Neutralizing Human Impact

I very recently became part of a program called TerraPass, which provides a way to counterbalance the amount of carbon dioxide emissions generated by cars and planes by funding various renewable energy and forestry projects. I purchased a TerraPass Hybrid membership, which offsets the 6,000 pounds of carbon dioxide my Prius is expected to emit over the next year.

Wind FarmTerraPass has long been an item of interest for the media (as well as other offset programs such as Drive Neutral, Climate Care, or the very interesting Better World Club). Expedia recently announced that it would begin offering TerraPass flight offset programs to its visitors booking flights, which is an admirable move, but certainly not the only way of purchasing such an offset (a user of Orbitz or Travelocity, for instance, could simply purchase an offset independently).

These programs feel backwards, because they don’t create a visible result – it’s certainly not the case that you no longer see carbon dioxide rising from that exhaust pipe! So what’s the point? Some argue that it’s a “feel good about yourself” move, which, to some extent, it is. I prefer a more holistic view: this is a way to create positive change and to begin to neutralize your own impact, whether that is through controversy or through the funding of programs that promote cleaner energy technologies and a greener environment. Human generation of massive amounts of carbon dioxide isn’t our only problem, but it is a problem. We must do what we can to help minimize the impacts of our existence in what is, at best, a fragile world.

  • Steve Ellis

    My principal concern with this approach is the integrity of the program in which you are “investing,” since you are depending upon others to achieve a result you favor. While an offset program can be intriguing and make you feel good, as with all charities or 501(c)(3) programs you have to wonder how effective they are, whether they are legitimate, and how much of your money actually makes it to the end result and how much is eaten up in administrative salaries and the like. I have no opinion on Terrapass one way or the other, but homework is required on all of these entities if you want to achieve maximum impact with your dollars. Some charities, like the Salvation Army, are very effective in using most of your dollars for their chosen goals; others, are very ineffective and use most of your money to fund salaries and administrative costs and very little of it to fund the projects for which they are founded. And then, of course, there are the scams. So, this is just a caution that while these programs may feel right, homework is advised prior to taking out a membership or contributing funds to them.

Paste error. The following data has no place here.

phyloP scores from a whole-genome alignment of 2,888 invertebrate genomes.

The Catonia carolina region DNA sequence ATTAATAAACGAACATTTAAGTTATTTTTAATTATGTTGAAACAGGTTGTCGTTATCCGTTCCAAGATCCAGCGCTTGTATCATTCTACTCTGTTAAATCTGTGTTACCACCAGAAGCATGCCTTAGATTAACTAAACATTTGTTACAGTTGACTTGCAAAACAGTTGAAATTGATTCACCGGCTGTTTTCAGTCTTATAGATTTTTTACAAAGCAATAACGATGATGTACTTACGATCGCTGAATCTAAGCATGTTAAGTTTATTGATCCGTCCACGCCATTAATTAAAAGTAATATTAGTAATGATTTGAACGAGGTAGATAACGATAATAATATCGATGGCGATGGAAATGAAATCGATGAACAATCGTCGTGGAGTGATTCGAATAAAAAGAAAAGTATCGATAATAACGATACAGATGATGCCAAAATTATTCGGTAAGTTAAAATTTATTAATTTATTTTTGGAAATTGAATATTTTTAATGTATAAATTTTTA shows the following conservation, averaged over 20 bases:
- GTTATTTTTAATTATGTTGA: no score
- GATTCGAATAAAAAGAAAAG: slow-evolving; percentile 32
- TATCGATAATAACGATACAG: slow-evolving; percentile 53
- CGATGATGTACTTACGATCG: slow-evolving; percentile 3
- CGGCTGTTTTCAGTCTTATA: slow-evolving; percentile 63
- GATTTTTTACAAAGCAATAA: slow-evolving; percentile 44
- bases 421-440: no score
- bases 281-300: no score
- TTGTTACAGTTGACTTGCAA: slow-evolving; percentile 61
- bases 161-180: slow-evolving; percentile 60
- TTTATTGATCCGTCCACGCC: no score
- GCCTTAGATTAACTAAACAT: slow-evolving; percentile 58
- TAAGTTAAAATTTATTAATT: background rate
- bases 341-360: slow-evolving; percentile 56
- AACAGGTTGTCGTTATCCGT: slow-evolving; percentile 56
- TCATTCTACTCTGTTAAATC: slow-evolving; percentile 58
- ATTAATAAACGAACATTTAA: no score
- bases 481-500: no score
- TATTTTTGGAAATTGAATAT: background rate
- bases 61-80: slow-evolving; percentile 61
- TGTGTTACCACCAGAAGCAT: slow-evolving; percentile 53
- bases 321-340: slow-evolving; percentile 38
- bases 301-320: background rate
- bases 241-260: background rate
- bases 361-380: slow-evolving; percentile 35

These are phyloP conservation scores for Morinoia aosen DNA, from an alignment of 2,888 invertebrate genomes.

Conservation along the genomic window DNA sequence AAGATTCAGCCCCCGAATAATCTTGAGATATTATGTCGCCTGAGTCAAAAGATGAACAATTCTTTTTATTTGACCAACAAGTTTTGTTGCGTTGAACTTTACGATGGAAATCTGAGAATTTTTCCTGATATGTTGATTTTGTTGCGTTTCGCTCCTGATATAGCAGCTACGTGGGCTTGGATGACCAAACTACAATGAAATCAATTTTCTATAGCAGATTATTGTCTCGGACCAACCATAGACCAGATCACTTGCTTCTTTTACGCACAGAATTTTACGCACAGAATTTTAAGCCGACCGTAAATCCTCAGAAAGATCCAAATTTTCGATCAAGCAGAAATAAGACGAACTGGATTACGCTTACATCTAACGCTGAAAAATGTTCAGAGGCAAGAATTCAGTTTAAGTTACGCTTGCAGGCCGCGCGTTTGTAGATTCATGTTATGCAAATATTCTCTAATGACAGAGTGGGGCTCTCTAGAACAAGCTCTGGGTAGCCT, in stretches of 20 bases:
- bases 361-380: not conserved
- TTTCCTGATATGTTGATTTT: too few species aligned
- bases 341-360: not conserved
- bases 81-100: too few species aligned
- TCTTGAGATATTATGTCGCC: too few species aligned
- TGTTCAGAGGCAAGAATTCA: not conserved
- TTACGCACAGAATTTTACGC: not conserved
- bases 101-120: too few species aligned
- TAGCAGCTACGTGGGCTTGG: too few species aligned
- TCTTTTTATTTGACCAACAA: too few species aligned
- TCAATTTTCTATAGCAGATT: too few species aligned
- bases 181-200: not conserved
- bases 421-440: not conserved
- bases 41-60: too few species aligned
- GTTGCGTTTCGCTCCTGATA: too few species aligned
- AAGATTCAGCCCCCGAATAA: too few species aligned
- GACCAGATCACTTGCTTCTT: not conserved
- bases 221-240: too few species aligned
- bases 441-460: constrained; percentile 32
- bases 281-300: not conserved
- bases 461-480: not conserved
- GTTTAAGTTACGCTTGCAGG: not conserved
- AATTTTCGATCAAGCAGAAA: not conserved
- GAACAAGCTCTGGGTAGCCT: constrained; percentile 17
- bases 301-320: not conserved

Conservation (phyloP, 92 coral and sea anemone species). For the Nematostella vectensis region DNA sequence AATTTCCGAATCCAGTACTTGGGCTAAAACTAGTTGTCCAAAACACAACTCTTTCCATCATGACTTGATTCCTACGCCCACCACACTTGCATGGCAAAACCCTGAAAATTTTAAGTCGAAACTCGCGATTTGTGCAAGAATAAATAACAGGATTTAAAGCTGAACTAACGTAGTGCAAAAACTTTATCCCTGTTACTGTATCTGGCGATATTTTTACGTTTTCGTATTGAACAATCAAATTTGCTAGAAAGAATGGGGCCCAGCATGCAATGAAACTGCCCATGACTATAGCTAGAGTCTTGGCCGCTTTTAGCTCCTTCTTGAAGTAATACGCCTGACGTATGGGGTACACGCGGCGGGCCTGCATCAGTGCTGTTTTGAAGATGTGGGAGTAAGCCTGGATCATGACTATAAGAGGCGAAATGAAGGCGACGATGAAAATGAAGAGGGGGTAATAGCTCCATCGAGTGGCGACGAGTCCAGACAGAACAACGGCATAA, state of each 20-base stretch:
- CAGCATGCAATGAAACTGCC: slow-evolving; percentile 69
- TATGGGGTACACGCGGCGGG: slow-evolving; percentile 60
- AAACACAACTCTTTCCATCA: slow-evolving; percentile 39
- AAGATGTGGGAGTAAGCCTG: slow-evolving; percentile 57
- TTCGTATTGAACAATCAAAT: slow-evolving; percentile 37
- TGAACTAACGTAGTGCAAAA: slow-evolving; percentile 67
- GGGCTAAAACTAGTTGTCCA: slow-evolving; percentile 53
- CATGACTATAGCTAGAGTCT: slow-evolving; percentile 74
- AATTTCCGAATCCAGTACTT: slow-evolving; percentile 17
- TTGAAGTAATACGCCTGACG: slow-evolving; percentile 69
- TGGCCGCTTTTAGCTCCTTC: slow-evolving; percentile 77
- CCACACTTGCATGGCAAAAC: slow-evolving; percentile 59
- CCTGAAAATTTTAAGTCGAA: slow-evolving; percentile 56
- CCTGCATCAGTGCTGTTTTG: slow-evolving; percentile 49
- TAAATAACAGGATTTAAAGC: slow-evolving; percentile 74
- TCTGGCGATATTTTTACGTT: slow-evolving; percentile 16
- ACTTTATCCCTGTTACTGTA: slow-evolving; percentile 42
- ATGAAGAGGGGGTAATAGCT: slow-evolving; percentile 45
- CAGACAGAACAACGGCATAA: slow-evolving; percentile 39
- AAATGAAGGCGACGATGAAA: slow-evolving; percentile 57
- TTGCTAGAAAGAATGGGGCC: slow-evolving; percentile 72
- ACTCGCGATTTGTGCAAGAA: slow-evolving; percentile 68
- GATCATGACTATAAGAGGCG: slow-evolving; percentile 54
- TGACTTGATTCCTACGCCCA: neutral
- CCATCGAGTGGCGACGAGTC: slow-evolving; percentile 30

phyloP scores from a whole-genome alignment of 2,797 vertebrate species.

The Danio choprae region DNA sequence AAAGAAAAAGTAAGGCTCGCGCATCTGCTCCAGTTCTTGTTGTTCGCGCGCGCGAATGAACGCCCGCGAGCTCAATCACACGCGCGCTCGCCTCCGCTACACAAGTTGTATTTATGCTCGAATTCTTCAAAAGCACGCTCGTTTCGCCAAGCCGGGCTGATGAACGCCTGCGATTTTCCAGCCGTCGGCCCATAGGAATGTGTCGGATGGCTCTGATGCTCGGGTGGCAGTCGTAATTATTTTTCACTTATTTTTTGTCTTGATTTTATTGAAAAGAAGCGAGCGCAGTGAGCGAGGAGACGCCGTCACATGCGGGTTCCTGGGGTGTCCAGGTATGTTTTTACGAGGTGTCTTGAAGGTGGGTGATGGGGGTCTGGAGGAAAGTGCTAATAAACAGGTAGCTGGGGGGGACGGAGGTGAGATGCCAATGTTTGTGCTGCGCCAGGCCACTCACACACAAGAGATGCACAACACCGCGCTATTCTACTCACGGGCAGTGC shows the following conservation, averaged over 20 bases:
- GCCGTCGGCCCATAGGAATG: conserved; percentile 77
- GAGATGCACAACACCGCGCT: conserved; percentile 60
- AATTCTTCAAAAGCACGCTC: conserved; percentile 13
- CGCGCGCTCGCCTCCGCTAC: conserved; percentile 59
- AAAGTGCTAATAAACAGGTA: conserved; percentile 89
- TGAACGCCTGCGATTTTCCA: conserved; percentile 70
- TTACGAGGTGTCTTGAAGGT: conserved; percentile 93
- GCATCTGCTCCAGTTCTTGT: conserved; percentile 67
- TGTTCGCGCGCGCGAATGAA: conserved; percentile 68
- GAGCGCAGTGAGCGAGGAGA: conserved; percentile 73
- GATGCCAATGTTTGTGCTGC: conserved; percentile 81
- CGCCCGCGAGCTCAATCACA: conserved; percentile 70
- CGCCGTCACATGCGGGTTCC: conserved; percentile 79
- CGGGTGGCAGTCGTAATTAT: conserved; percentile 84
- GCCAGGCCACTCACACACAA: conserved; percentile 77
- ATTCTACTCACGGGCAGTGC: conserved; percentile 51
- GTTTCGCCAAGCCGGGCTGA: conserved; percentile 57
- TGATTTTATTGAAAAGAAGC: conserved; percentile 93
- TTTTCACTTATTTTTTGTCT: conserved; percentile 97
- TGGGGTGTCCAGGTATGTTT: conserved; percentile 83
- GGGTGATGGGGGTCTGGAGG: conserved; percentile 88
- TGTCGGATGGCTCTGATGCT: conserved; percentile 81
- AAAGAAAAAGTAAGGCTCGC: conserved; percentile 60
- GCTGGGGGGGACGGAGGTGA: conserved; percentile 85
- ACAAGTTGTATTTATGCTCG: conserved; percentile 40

• Steve Ellis

    My principal concern with this approach is the integrity of the program in which you are “investing,” since you are depending upon others to achieve a result you favor. While an offset program can be intriguing and make you feel good, as with all charities or 501(c)(3) programs you have to wonder how effective they are, whether they are legitimate, and how much of your money actually makes it to the end result and how much is eaten up in administrative salaries and the like. I have no opinion on Terrapass one way or the other, but homework is required on all of these entities if you want to achieve maximum impact with your dollars. Some charities, like the Salvation Army, are very effective in using most of your dollars for their chosen goals; others, are very ineffective and use most of your money to fund salaries and administrative costs and very little of it to fund the projects for which they are founded. And then, of course, there are the scams. So, this is just a caution that while these programs may feel right, homework is advised prior to taking out a membership or contributing funds to them.